Bulletin – June Quarter 2017 The Australian Exchange-traded Funds Market

Abstract

Assets under management in the Australian exchange-traded funds (ETF) market have more than tripled over the past four years to around $25 billion. ETFs enable investors to gain exposure to a wide range of assets at relatively low cost. Australian ETFs have generally replicated their investment benchmarks closely and deviations have tended to be small and temporary. However, there are some potential risks associated with investing in ETFs.

Introduction

The Australian ETF market has increased rapidly in recent years to around $25 billion, alongside strong growth in international ETF markets. Globally, assets under management (AUM) for exchange-traded products increased by over 80 per cent over the past four years and totalled around $5 trillion at the end of 2016, with the United States accounting for over 70 per cent of global AUM.[1]

In light of this rapid growth, this article looks at developments in the Australian ETF market. It covers the different types of ETFs listed on the Australian Securities Exchange (ASX), which types of ETFs have experienced the strongest growth and who invests in ETFs. It also examines how ETFs perform relative to their benchmarks, and concludes with a brief review of some of the risks that ETFs present and how these are managed.

What Is an ETF?

ETFs are investment funds that are traded on an exchange and typically track a specified benchmark index.[2] Most commonly these benchmark indices are equity indices, while fixed-income, currency and commodity indices account for a smaller share of ETFs' AUM. ETFs enable investors to gain exposure to a diversified range of assets at relatively low cost. Furthermore, they also enable retail investors to invest in asset classes that in the past were generally only accessible to wholesale or institutional investors (for example, fixed-income products and emerging market equities).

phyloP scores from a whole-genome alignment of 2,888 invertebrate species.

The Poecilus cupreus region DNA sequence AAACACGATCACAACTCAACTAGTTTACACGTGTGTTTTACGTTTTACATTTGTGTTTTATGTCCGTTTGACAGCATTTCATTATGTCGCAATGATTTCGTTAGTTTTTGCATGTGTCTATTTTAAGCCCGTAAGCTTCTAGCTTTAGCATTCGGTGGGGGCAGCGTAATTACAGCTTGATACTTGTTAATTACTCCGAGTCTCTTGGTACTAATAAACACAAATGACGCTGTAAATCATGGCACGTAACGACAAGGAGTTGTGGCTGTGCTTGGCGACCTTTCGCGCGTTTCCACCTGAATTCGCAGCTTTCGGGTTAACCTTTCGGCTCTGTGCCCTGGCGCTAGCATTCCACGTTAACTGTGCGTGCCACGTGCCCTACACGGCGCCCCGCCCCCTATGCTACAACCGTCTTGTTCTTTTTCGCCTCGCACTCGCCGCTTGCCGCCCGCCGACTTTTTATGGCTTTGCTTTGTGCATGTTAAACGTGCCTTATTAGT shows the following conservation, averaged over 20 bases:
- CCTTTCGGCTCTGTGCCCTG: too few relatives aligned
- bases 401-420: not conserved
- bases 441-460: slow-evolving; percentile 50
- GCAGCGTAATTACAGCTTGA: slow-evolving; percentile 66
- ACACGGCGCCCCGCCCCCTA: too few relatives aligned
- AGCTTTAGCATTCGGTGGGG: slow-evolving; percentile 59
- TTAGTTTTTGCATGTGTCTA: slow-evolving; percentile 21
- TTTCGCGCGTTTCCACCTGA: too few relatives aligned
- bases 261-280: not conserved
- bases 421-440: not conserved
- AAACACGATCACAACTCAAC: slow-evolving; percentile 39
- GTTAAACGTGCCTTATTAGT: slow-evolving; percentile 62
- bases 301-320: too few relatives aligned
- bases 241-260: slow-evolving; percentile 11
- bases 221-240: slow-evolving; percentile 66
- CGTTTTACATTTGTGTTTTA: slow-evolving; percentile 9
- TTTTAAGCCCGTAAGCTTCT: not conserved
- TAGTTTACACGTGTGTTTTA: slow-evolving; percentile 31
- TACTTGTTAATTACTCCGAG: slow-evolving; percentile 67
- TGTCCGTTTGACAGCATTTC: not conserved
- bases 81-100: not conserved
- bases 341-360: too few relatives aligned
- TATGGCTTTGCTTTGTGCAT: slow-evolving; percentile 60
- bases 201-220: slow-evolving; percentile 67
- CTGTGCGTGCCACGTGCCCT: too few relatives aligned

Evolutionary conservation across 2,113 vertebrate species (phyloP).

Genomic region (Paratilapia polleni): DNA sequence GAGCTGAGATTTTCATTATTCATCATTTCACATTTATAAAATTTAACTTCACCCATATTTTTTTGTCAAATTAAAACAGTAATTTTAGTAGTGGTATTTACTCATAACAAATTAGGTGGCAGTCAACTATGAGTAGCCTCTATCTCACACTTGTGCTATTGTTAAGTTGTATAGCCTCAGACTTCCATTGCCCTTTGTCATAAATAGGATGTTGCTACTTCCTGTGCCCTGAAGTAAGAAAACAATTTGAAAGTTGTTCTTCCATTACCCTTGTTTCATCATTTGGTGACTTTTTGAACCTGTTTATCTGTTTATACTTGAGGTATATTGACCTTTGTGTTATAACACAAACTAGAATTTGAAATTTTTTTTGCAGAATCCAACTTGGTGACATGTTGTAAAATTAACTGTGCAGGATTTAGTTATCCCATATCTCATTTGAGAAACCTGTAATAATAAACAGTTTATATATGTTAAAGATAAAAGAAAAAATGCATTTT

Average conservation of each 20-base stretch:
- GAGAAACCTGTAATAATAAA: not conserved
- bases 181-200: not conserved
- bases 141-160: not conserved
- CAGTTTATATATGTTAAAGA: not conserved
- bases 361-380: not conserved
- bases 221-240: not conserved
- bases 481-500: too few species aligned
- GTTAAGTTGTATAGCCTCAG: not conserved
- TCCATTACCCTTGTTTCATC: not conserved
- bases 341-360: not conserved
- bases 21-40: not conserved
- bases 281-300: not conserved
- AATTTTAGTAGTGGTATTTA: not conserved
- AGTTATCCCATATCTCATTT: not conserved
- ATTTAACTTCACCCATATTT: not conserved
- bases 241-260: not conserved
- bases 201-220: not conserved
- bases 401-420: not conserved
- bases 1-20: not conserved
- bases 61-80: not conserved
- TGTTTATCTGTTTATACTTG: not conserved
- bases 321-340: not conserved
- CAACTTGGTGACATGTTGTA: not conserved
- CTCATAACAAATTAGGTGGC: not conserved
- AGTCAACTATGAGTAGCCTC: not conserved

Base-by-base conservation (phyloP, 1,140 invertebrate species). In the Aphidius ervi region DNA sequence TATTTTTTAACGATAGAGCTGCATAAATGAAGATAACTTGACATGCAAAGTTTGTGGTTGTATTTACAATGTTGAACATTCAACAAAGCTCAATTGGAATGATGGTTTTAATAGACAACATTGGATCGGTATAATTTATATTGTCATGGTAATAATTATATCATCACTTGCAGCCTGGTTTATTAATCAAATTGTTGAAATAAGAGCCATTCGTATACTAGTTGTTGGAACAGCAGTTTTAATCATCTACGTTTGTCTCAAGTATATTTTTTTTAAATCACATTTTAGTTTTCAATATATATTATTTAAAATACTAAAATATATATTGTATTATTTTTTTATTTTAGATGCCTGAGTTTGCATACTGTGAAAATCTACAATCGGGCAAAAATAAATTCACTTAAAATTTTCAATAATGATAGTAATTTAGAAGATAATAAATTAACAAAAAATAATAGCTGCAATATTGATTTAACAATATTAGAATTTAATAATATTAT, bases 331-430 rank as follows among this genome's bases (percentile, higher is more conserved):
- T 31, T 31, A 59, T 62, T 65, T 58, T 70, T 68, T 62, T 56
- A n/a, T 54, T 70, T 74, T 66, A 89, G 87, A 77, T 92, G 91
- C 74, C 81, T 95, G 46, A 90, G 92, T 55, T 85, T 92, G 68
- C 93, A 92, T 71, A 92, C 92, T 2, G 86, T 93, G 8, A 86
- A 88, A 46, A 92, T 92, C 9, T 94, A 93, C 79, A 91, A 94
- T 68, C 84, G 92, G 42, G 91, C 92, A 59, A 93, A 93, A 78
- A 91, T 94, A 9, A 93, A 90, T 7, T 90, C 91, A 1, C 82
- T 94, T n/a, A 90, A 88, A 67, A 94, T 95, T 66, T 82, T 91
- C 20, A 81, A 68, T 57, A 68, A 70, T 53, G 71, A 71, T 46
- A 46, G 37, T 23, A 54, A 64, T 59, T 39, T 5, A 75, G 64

Units in an ETF are created by an entity known as an ‘ETF issuer’. Among other responsibilities, ETF issuers create ETF units by issuing them in exchange for the underlying basket of assets (usually equity securities). However, the ETF issuer can only transact with an entity called an ‘authorised participant’(AP), who is authorised by the ASX and has an agreement with the ETF issuer.

Another important class of participant in this market is the ‘market makers’. In Australia, ETFs are required to have one primary market maker. These market makers are obliged to show quotes for buying and selling units that fall within a narrow range around the value of the ETF's underlying basket of assets, or net asset value (NAV).

The ASX offers a market-making incentive scheme for other market-making participants to maintain prices and liquidity. Market makers receive incentives (equivalent to trading fees) when benchmarks for the quoted price and minimum trading volumes are achieved. Market makers, therefore, play a key role in keeping the ETF's price closely aligned to its NAV.

The creation (or redemption) of ETF units is usually initiated by market makers based on the size of their inventory of ETF units. If the market maker's inventory is low, as one possible response they can instruct the AP to create additional units. To create ETF units, the AP will transfer the basket of assets underlying the ETF to the ETF issuer, although the equivalent cash amount can also be transferred in some cases. The ETF issuer then creates the ETF units, which the market maker will acquire via the AP. Redemptions of ETF units follow the opposite process, again initiated by the market maker.

Market makers wish to avoid maintaining inventories that are too low. If inventories are too low, then the market maker may need to frequently approach an AP to create more units, incurring a fixed cost each time, or adopt other expensive strategies. On the other hand, maintaining ETF inventories that are too high generates market risk and/or hedging costs for the market maker.

If the market is functioning well there would be limited opportunity for arbitrage for the market makers. Arbitrage could occur, for example, if there were demand for an ETF at a price above its NAV. In that case, a market maker or AP could create units and offer them on the market at that higher price, and pocket the difference. However, other market makers could also come in and arbitrage that difference away. Industry liaison suggests that these opportunities are limited in the Australian market, and that the incentives faced by market makers keep prices closely aligned.